Drinking in the Economy Has a No-Win Twist

economy and treatment

To "hit rock bottom" is a phrase commonly used in Alcoholics Anonymous. It describes a loss so extraordinary, so painful, that it becomes a turning point.

Yet as the recession marches on, a typical "rock bottom" loss has become all too ordinary: a lost job, lost savings or a lost home. At the same time, alcohol treatment centers are reporting an uneasy lull -- for now.

"The industry as a whole has seen a decline in people getting into treatment," said Franklin Lisnow, an addiction counselor and the executive director of the Center for Dependency, Addiction and Rehabilitation in Aurora, Colo.

"It only means that we're going to see sicker people when they do get in," Lisnow said.

By accounts of the liquor industry, Lisnow's expected patients are likely be drinking quietly at home.

Frank Coleman, spokesman for the Distilled Spirits Council, said that while sales of liquor are still on the rise, they are growing at a slower rate than they were before the recession hit. Coleman said dips in sales at restaurants and other public establishments are primarily to blame.

"Whatever growth there is, is in home consumption and not in restaurants," Coleman said.

Even in good times, experts said 8 percent to 10 percent of those who have an alcohol addiction are properly recognized and get into treatment. More often than not, though, they are the lucky ones who have jobs, families and most important, money and health insurance to cover counseling.

But if an addict delays long enough, they might get closer to joining another portion of the population that gets rehabilitation treatment funded.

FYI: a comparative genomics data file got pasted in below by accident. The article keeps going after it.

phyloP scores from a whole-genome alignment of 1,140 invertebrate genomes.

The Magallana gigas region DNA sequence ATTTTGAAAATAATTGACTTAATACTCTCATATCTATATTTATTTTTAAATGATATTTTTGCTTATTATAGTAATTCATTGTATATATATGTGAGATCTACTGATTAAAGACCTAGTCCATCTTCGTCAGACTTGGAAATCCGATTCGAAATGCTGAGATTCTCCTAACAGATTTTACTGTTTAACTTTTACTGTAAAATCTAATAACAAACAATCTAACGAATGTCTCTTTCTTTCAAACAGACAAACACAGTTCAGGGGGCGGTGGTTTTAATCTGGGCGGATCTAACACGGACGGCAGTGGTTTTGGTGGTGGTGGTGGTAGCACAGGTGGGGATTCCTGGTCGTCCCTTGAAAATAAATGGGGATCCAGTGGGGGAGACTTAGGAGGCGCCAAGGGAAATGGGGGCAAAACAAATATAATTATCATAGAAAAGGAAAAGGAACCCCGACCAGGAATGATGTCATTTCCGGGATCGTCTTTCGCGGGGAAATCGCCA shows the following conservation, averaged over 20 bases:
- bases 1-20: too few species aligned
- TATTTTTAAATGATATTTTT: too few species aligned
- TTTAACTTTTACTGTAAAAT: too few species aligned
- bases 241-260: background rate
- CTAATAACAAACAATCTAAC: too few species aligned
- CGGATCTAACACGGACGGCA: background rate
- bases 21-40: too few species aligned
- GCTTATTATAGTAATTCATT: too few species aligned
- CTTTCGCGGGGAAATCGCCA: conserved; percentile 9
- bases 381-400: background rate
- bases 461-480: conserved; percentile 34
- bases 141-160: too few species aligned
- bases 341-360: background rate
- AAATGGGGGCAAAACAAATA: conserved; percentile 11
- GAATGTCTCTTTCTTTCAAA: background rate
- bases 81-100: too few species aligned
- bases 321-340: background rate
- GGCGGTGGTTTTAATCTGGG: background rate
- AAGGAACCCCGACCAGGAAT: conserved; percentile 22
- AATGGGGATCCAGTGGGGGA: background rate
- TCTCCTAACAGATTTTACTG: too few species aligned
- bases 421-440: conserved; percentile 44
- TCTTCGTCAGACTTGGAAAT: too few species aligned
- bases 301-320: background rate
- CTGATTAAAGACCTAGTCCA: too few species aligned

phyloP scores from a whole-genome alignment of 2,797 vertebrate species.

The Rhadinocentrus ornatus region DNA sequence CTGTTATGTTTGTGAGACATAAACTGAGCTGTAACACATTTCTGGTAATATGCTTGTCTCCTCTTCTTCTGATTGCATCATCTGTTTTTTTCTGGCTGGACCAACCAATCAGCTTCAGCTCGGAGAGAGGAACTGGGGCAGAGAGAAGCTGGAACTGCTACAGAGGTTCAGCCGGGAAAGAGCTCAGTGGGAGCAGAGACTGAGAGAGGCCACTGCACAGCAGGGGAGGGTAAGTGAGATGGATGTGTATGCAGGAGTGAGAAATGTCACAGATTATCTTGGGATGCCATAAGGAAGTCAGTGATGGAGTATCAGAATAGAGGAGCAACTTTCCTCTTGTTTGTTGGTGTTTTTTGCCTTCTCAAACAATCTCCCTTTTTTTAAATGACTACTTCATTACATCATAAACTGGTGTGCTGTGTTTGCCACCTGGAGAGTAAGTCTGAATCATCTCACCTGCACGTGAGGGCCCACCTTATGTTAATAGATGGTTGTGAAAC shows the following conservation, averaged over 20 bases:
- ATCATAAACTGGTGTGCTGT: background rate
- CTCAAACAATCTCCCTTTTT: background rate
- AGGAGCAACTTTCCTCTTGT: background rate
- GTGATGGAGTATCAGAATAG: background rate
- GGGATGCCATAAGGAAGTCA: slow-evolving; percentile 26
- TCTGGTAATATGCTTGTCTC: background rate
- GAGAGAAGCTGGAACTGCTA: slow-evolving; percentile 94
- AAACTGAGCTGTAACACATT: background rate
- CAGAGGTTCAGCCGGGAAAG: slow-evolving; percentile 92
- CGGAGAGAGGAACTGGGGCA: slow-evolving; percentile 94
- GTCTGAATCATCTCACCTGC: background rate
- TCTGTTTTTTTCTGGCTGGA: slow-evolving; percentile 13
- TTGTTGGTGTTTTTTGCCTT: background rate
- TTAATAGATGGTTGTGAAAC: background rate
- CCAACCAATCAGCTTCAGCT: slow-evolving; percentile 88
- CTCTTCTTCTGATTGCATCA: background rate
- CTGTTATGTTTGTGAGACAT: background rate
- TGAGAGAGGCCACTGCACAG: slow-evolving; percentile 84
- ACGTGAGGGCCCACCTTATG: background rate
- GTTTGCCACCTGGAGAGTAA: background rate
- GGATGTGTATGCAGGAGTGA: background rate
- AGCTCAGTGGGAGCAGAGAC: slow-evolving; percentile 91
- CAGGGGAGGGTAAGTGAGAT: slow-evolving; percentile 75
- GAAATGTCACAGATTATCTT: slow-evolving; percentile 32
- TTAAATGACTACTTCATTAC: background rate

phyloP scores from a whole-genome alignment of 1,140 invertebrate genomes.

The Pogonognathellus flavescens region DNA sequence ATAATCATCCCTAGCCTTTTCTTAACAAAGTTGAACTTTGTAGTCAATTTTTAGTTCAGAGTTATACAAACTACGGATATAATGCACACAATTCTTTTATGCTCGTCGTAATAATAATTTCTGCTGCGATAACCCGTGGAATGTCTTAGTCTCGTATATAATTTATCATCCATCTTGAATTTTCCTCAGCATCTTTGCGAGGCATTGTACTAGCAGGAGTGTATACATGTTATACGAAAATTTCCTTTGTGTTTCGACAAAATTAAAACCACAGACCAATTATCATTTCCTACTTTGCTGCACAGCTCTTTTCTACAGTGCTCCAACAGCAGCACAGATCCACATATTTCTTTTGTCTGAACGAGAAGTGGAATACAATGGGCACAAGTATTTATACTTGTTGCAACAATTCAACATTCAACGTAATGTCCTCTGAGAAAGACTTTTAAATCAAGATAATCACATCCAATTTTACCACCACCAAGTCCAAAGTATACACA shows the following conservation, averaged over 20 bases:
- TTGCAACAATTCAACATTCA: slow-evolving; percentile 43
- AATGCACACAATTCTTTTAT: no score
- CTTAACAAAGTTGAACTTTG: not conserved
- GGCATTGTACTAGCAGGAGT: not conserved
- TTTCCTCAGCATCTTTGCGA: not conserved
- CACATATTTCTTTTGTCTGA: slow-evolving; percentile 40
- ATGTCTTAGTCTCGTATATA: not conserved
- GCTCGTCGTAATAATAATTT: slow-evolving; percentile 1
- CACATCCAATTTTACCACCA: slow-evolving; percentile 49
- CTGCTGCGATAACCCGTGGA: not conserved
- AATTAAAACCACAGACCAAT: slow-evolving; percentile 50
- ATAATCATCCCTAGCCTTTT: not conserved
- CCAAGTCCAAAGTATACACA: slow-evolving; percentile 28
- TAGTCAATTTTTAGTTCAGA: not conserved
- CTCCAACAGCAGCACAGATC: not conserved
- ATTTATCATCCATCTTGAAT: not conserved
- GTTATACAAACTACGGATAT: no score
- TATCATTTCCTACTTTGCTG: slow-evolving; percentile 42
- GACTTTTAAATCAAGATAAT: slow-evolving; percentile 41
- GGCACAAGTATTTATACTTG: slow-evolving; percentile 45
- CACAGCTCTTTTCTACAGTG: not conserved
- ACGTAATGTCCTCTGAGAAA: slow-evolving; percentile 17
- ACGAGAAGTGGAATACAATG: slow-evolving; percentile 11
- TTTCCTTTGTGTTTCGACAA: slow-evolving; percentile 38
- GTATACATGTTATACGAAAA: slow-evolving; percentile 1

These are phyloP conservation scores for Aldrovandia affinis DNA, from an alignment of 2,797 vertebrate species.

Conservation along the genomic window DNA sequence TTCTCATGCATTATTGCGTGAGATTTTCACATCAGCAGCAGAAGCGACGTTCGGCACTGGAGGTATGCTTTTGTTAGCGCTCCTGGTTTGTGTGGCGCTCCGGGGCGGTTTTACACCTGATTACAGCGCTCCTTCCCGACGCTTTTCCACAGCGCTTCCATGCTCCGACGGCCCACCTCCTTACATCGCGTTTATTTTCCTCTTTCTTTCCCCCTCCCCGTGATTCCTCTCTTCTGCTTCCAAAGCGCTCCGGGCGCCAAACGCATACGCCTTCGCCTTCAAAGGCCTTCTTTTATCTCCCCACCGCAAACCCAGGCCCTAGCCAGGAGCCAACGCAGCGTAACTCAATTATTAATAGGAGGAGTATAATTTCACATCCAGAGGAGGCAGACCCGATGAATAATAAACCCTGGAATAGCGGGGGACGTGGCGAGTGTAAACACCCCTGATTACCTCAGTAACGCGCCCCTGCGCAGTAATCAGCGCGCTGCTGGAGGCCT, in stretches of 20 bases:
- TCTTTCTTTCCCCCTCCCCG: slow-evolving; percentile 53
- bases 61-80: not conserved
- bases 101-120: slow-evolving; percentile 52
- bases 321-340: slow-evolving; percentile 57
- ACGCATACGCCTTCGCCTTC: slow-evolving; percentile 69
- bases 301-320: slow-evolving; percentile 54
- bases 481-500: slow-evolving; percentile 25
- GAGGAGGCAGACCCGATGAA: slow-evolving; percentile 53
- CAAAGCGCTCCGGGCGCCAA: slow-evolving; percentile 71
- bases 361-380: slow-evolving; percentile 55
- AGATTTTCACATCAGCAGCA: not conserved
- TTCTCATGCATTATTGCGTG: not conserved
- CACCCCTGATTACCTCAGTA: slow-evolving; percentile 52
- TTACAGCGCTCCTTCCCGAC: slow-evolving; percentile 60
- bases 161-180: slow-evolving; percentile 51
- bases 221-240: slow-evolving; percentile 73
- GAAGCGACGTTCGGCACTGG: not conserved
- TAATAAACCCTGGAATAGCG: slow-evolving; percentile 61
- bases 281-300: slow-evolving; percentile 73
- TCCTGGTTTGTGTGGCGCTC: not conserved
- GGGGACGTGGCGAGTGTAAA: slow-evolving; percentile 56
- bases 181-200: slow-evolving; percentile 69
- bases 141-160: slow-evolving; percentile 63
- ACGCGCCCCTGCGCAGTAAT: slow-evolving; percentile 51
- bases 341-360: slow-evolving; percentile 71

"I just had an extremely perfect set of circumstances that led me to this recovery," said Chris Jamieson, of Franklin, Tenn.

Jamieson, now 26, said he finally got sober through a rehabilitation program in jail.

Jamieson said he started acting up after his parents divorce at age 14. He said he started drinking casually at age 16 and really started to abuse alcohol at age 19.

"I actually got my girlfriend pregnant. Her parents found out and took her and had her get an abortion," he said. "They attempted to cut contact off between us."

The day after the abortion, Jamieson said he had to leave for college torn, confused and upset.

"After that I made a conscious decision to drink more than anybody else at a party," he said.

Once a student with As and Bs, he started to drink so much he was kicked out of school within a year and a half for bad grades.

It wasn't his first DUI, or the second or third or fourth that turned around his life, Jamieson said. It was the rehabilitation and jail time that came from his sixth DUI that did the trick, he said.

Rehabilitation Can Work, If You Can Afford It

"Being locked up helped me dry out and give me a chance to really think about what was going on," he said. "It was the nine months in jail, the rehabilitation program I was in, it just seemed that everything worked really well together."

Statistics on the success rate of such rehabilitation can vary widely.

Dr. David R. Gastfriend, vice president of scientific communications at Alkermes Inc., which produces an alcohol dependence medication, sites a failure rate of 75 percent.

"If you look at the outcome of relapsing within the first year, the general figures are 75 percent relapse," he said, defining relapse as five or more drinks in a day or five days of consecutive drinking.

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